This is exactly what Overton tries to do, but those elements are drowned out by the mother and the Abby’s personal drama.

The end was slightly muddled in a sense that Overton could have taken it in a variety of interesting directions. Abby implying Lily may feel something other than hate for her abductor for instance. It opened so many doors on a moral and psychological level.

The author has great ideas they just need to be reined in and given more structure and direction.

Buy Baby Doll at Amazon UK or go to Goodreads for any other retailer.

Dear Amy by Helen Callaghan

dear amy.pngThere is nothing remarkable about Margot. She is in the middle of a divorce, has a decent education, works as a teacher and she is the agony aunt for a smallish newspaper.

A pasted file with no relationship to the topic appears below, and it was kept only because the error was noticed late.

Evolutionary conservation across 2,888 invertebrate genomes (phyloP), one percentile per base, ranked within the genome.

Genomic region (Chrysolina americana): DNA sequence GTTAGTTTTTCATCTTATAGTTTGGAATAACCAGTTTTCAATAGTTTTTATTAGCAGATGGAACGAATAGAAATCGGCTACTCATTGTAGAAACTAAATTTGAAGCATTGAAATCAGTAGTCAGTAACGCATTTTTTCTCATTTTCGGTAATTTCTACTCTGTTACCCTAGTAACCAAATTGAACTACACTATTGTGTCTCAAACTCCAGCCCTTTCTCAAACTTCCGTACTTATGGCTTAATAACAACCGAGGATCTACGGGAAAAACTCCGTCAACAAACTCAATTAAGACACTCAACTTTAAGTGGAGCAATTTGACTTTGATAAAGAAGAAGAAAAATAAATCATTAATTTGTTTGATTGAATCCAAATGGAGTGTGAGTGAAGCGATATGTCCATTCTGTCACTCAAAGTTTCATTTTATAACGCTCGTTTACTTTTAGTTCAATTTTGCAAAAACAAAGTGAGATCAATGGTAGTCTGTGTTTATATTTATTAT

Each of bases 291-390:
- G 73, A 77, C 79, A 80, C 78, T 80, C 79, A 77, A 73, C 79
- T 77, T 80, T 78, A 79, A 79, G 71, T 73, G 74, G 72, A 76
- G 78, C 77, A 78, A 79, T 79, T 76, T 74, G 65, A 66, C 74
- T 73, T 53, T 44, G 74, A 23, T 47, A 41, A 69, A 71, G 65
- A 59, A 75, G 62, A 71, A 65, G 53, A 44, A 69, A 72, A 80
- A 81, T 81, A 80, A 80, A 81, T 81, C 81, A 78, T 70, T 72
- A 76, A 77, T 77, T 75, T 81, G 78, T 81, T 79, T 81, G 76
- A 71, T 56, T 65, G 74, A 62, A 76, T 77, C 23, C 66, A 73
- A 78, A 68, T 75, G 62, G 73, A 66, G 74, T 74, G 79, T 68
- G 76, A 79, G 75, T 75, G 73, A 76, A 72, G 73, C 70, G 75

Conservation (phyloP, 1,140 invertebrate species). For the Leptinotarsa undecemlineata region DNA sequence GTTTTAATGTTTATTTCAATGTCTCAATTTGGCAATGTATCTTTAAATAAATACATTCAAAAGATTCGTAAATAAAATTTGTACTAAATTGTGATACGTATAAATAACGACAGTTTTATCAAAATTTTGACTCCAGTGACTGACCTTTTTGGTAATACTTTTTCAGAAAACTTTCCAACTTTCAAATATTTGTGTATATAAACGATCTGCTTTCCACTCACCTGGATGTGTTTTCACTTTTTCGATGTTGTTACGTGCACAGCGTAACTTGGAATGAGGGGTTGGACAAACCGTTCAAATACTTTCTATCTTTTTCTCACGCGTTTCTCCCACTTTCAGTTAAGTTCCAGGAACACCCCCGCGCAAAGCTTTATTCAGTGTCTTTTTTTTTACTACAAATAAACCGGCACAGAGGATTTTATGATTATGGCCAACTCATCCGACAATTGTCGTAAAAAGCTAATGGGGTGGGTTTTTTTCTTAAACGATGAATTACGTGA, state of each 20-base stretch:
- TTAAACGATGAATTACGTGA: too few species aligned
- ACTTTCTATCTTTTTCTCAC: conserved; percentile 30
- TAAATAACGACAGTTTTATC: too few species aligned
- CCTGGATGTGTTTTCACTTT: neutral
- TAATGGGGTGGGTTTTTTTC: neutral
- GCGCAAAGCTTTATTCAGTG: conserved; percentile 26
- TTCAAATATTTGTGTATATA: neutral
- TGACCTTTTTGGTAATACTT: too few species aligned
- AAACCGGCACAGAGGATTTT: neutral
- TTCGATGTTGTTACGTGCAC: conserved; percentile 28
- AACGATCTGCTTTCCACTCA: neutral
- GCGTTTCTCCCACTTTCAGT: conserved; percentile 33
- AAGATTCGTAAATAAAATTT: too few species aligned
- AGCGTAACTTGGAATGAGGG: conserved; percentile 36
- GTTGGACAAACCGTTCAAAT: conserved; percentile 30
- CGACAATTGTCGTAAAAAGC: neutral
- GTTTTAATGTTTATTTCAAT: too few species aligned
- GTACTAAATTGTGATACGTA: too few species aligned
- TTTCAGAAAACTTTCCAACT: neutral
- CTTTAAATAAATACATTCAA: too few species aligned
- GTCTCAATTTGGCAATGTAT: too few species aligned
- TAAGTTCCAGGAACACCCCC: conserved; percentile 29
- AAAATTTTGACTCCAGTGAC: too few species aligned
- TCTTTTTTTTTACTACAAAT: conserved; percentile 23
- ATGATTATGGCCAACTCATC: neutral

When she starts receiving letters from a young girl who disappeared over two decades ago her life, as she knows it, changes forever.

The arrival of the letters coincides with the disappearance of one of her ex-pupils, which seems to suggest some sort of connection.

The solution or the truth wasn’t hard to figure out, however I wouldn’t let that detract from the interesting premise and psychology involved in the process.

Is it feasible? Absolutely.Trauma, fear and anxiety can cause plenty of inexplicable physical and psychological reactions and many explicable ones.

The way Callaghan drew parallels in Margot’s relationships and her mental state of health was interesting.

The thing about this book is that you can’t really discuss it in depth without revealing the whole story, so I will leave it as it is and let readers find out for themselves.

Buy Dear Amy at Amazon UK or go to Goodreads for any other retailer.